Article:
Informational entropy : a failure tolerance and reliability surrogate for water distribution networks

Tanyimboh, Tiku T. (2017) Informational entropy : a failure tolerance and reliability surrogate for water distribution networks. Water Resources Management, 31 (10). 3189–3204. ISSN 0920-4741 (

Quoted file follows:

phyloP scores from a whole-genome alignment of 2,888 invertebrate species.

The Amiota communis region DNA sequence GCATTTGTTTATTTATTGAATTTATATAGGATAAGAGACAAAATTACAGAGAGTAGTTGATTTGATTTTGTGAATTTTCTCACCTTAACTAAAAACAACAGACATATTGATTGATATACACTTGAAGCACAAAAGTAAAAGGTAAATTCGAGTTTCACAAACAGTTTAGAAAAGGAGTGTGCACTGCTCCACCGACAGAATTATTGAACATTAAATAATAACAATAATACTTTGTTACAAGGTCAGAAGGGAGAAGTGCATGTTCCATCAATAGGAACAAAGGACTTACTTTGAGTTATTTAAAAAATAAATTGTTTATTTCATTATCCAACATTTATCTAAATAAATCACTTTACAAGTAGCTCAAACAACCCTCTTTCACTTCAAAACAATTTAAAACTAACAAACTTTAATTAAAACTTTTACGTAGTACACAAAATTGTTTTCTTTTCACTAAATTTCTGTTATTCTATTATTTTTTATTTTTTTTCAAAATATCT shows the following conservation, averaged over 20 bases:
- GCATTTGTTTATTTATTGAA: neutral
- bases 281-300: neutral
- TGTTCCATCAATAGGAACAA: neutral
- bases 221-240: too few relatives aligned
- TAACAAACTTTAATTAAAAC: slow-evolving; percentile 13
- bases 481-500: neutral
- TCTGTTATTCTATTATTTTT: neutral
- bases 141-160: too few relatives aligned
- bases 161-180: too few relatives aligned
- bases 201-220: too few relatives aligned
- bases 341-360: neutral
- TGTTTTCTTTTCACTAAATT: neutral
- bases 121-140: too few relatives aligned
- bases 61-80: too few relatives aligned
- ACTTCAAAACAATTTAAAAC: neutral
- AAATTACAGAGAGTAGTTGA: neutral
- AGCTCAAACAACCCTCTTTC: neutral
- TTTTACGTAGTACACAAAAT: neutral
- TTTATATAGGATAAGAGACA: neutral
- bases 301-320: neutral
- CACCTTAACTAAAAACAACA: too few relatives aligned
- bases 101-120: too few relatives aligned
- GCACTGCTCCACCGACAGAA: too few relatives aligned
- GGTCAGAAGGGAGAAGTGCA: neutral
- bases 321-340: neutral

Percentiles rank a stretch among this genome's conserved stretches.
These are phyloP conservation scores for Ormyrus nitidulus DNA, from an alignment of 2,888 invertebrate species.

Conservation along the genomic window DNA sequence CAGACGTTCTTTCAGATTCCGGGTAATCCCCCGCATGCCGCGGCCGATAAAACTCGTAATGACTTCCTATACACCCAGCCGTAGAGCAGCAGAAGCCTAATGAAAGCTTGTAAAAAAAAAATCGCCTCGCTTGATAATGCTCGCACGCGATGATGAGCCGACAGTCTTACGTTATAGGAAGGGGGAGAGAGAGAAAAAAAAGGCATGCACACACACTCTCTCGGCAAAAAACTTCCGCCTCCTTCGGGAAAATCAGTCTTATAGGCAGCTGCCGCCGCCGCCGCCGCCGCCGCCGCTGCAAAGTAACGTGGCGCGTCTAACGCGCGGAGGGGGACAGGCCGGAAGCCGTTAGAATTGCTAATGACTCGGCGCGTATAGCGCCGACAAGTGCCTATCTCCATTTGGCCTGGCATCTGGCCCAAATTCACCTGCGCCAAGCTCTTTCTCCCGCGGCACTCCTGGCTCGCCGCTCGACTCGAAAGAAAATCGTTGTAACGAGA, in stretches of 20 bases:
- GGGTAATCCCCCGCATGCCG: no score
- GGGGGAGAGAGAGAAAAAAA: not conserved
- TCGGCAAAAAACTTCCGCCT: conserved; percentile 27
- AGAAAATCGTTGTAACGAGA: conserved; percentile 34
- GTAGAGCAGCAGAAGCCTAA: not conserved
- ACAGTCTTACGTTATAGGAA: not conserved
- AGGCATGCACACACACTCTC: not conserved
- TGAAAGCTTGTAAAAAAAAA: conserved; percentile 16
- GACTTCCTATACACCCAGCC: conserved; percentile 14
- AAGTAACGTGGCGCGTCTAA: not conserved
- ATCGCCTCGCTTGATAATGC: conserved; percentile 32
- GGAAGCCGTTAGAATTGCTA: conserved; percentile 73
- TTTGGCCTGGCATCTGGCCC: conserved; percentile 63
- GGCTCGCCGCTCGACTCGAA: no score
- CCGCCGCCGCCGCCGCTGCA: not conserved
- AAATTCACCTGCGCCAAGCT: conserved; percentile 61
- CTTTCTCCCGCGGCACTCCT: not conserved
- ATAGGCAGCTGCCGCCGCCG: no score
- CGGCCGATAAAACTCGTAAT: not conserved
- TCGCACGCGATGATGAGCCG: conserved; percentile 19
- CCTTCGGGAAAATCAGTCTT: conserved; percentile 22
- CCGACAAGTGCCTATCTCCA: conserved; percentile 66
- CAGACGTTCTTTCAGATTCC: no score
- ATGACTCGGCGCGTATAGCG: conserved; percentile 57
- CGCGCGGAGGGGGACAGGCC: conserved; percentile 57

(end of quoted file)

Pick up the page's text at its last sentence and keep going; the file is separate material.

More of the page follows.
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Evolutionary algorithms are used widely in optimization studies on water distribution networks. The optimization algorithms use simulation models that analyse the networks under various operating conditions. The solution process typically involves cost minimization along with reliability constraints that ensure reasonably satisfactory performance under abnormal operating conditions also. Flow entropy has been employed previously as a surrogate reliability measure. While a body of work exists for a single operating condition under steady state conditions, the effectiveness of flow entropy for systems with multiple operating conditions has received very little attention. This paper describes a multi-objective genetic algorithm that maximizes the flow entropy under multiple operating conditions for any given network. The new methodology proposed is consistent with the maximum entropy formalism that requires active consideration of all the relevant information. Furthermore, an alternative but equivalent flow entropy model that emphasizes the relative uniformity of the nodal demands is described. The flow entropy of water distribution networks under multiple operating conditions is discussed with reference to the joint entropy of multiple probability spaces, which provides the theoretical foundation for the optimization methodology proposed. Besides the rationale, results are included that show that the most robust or failure-tolerant solutions are achieved by maximizing the sum of the entropies.


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